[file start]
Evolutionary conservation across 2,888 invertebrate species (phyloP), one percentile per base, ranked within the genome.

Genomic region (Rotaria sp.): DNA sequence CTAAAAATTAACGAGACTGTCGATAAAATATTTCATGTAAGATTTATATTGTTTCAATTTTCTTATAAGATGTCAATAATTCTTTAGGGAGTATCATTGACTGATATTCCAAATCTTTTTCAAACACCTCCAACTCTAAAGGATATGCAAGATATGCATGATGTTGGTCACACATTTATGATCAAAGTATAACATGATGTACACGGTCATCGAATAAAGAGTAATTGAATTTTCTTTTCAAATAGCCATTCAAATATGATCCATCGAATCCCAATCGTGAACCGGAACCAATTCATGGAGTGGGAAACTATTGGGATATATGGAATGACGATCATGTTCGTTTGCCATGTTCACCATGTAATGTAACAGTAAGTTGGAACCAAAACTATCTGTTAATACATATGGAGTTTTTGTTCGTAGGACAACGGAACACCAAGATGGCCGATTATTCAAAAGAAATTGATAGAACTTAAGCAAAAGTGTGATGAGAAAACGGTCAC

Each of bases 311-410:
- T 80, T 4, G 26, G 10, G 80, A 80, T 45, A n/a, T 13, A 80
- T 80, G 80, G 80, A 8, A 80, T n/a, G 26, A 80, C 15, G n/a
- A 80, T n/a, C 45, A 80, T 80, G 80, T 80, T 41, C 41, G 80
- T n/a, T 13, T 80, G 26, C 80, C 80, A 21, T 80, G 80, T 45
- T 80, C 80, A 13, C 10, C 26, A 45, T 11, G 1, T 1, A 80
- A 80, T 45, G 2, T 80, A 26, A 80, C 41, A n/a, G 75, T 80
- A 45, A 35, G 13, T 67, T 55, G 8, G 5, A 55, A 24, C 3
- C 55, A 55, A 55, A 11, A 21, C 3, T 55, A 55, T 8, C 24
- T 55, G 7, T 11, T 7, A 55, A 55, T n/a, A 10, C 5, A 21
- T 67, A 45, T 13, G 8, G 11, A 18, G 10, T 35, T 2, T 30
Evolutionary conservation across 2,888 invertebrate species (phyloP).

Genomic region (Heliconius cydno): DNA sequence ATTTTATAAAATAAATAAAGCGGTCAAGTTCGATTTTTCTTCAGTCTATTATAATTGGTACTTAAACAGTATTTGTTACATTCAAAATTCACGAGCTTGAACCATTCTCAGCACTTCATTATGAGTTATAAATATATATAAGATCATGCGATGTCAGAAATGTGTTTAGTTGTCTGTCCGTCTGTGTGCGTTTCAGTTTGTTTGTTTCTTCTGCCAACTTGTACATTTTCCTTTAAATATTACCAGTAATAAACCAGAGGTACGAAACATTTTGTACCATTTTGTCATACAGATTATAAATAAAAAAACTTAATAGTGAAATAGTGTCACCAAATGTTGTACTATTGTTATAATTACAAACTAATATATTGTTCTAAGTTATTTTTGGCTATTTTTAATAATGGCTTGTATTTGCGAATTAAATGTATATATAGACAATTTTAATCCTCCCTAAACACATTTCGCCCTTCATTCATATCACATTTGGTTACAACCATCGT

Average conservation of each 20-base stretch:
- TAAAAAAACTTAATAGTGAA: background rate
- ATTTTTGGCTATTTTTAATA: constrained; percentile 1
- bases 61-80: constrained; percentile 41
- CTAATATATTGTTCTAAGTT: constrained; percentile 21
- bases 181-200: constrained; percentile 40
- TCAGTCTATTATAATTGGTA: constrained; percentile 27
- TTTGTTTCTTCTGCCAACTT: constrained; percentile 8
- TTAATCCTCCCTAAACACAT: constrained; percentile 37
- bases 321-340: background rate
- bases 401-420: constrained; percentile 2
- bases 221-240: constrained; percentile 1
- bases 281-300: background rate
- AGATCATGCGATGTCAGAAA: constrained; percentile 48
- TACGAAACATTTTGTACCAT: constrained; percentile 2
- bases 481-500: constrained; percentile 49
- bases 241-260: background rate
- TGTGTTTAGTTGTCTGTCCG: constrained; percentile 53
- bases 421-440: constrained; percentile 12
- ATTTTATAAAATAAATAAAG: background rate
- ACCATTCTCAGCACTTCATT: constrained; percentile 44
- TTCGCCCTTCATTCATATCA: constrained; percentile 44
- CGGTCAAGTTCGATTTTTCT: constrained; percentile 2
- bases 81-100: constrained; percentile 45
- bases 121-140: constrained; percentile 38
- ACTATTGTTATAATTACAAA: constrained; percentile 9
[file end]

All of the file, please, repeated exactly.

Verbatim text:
Evolutionary conservation across 2,888 invertebrate species (phyloP), one percentile per base, ranked within the genome.

Genomic region (Rotaria sp.): DNA sequence CTAAAAATTAACGAGACTGTCGATAAAATATTTCATGTAAGATTTATATTGTTTCAATTTTCTTATAAGATGTCAATAATTCTTTAGGGAGTATCATTGACTGATATTCCAAATCTTTTTCAAACACCTCCAACTCTAAAGGATATGCAAGATATGCATGATGTTGGTCACACATTTATGATCAAAGTATAACATGATGTACACGGTCATCGAATAAAGAGTAATTGAATTTTCTTTTCAAATAGCCATTCAAATATGATCCATCGAATCCCAATCGTGAACCGGAACCAATTCATGGAGTGGGAAACTATTGGGATATATGGAATGACGATCATGTTCGTTTGCCATGTTCACCATGTAATGTAACAGTAAGTTGGAACCAAAACTATCTGTTAATACATATGGAGTTTTTGTTCGTAGGACAACGGAACACCAAGATGGCCGATTATTCAAAAGAAATTGATAGAACTTAAGCAAAAGTGTGATGAGAAAACGGTCAC

Each of bases 311-410:
- T 80, T 4, G 26, G 10, G 80, A 80, T 45, A n/a, T 13, A 80
- T 80, G 80, G 80, A 8, A 80, T n/a, G 26, A 80, C 15, G n/a
- A 80, T n/a, C 45, A 80, T 80, G 80, T 80, T 41, C 41, G 80
- T n/a, T 13, T 80, G 26, C 80, C 80, A 21, T 80, G 80, T 45
- T 80, C 80, A 13, C 10, C 26, A 45, T 11, G 1, T 1, A 80
- A 80, T 45, G 2, T 80, A 26, A 80, C 41, A n/a, G 75, T 80
- A 45, A 35, G 13, T 67, T 55, G 8, G 5, A 55, A 24, C 3
- C 55, A 55, A 55, A 11, A 21, C 3, T 55, A 55, T 8, C 24
- T 55, G 7, T 11, T 7, A 55, A 55, T n/a, A 10, C 5, A 21
- T 67, A 45, T 13, G 8, G 11, A 18, G 10, T 35, T 2, T 30
Evolutionary conservation across 2,888 invertebrate species (phyloP).

Genomic region (Heliconius cydno): DNA sequence ATTTTATAAAATAAATAAAGCGGTCAAGTTCGATTTTTCTTCAGTCTATTATAATTGGTACTTAAACAGTATTTGTTACATTCAAAATTCACGAGCTTGAACCATTCTCAGCACTTCATTATGAGTTATAAATATATATAAGATCATGCGATGTCAGAAATGTGTTTAGTTGTCTGTCCGTCTGTGTGCGTTTCAGTTTGTTTGTTTCTTCTGCCAACTTGTACATTTTCCTTTAAATATTACCAGTAATAAACCAGAGGTACGAAACATTTTGTACCATTTTGTCATACAGATTATAAATAAAAAAACTTAATAGTGAAATAGTGTCACCAAATGTTGTACTATTGTTATAATTACAAACTAATATATTGTTCTAAGTTATTTTTGGCTATTTTTAATAATGGCTTGTATTTGCGAATTAAATGTATATATAGACAATTTTAATCCTCCCTAAACACATTTCGCCCTTCATTCATATCACATTTGGTTACAACCATCGT

Average conservation of each 20-base stretch:
- TAAAAAAACTTAATAGTGAA: background rate
- ATTTTTGGCTATTTTTAATA: constrained; percentile 1
- bases 61-80: constrained; percentile 41
- CTAATATATTGTTCTAAGTT: constrained; percentile 21
- bases 181-200: constrained; percentile 40
- TCAGTCTATTATAATTGGTA: constrained; percentile 27
- TTTGTTTCTTCTGCCAACTT: constrained; percentile 8
- TTAATCCTCCCTAAACACAT: constrained; percentile 37
- bases 321-340: background rate
- bases 401-420: constrained; percentile 2
- bases 221-240: constrained; percentile 1
- bases 281-300: background rate
- AGATCATGCGATGTCAGAAA: constrained; percentile 48
- TACGAAACATTTTGTACCAT: constrained; percentile 2
- bases 481-500: constrained; percentile 49
- bases 241-260: background rate
- TGTGTTTAGTTGTCTGTCCG: constrained; percentile 53
- bases 421-440: constrained; percentile 12
- ATTTTATAAAATAAATAAAG: background rate
- ACCATTCTCAGCACTTCATT: constrained; percentile 44
- TTCGCCCTTCATTCATATCA: constrained; percentile 44
- CGGTCAAGTTCGATTTTTCT: constrained; percentile 2
- bases 81-100: constrained; percentile 45
- bases 121-140: constrained; percentile 38
- ACTATTGTTATAATTACAAA: constrained; percentile 9